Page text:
U.K. Government Plans to Implement Road Charge Pilot by 2010
Bloomberg.com – June 5, 2005
The U.K. government plans to pass a bill to implement a pilot version of a new road charge within the next five years and hopes to implement the charge nationally within 15, a spokeswoman for the Department for Transport said.
The charge, which will be based on the time and distance a driver travels and will replace the current tax on fuel, is necessary to prevent gridlock, said the spokeswoman. It will work with a satellite tracking system monitoring black boxes in all cars, she said. She declined to be identified in accordance with U.K. government policy.
Transport Secretary Alistair Darling will outline the timing of the plan in a speech on June 9 to the Social Market Foundation, a London-based think tank, the spokeswoman said.
The cost of the new charge to drivers may be as much as 1.34 pounds ($2.43) a mile, the Sunday Times newspaper said.
Traffic congestion costs British business more than 15 billion pounds a year, according to the British Chamber of Commerce and spending on Britain's main roads and highways must increase over the next 10 years to avoid gridlock, the RAC foundation estimated in a report last year.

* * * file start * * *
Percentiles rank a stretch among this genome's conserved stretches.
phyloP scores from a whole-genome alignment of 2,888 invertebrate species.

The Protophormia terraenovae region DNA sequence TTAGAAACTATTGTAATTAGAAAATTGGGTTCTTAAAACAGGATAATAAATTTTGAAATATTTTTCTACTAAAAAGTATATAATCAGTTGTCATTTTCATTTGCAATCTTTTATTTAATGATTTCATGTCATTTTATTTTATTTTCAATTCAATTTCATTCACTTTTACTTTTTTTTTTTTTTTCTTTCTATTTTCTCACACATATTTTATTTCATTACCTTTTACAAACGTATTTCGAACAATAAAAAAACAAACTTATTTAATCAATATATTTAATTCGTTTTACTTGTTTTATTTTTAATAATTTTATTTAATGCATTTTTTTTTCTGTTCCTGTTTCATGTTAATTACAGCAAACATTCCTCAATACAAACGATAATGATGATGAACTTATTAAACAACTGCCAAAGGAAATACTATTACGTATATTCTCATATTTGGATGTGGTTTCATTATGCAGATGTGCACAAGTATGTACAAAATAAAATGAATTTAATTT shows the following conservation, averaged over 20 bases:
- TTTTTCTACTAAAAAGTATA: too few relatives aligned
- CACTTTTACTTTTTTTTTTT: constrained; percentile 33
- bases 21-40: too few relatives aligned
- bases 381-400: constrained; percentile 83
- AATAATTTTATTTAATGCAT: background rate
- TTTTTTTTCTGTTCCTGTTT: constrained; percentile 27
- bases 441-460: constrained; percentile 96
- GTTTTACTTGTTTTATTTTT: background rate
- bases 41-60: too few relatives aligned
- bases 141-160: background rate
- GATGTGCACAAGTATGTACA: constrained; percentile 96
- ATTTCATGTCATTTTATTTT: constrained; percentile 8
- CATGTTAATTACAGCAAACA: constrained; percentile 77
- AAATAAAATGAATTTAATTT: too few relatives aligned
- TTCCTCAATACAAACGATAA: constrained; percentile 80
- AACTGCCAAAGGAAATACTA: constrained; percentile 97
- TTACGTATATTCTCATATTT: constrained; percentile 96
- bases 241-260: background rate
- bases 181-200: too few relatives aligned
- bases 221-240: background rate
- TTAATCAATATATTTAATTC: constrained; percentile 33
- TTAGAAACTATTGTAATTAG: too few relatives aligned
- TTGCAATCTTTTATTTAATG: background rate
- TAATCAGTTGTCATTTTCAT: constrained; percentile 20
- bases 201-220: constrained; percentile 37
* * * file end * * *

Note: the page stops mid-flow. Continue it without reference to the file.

London Mayor Ken Livingstone two years ago implemented a toll of 5 pounds a day in the center of the U.K. capital to reduce congestion and fund improvements to roads and public transport and will raise it to eight pounds as of July 4.
Residents of Edinburgh on Feb. 22 voted by a 3-1 majority against implementing a similar system in the city that would have charged 2 pounds a day.
Last updated 08/06/2005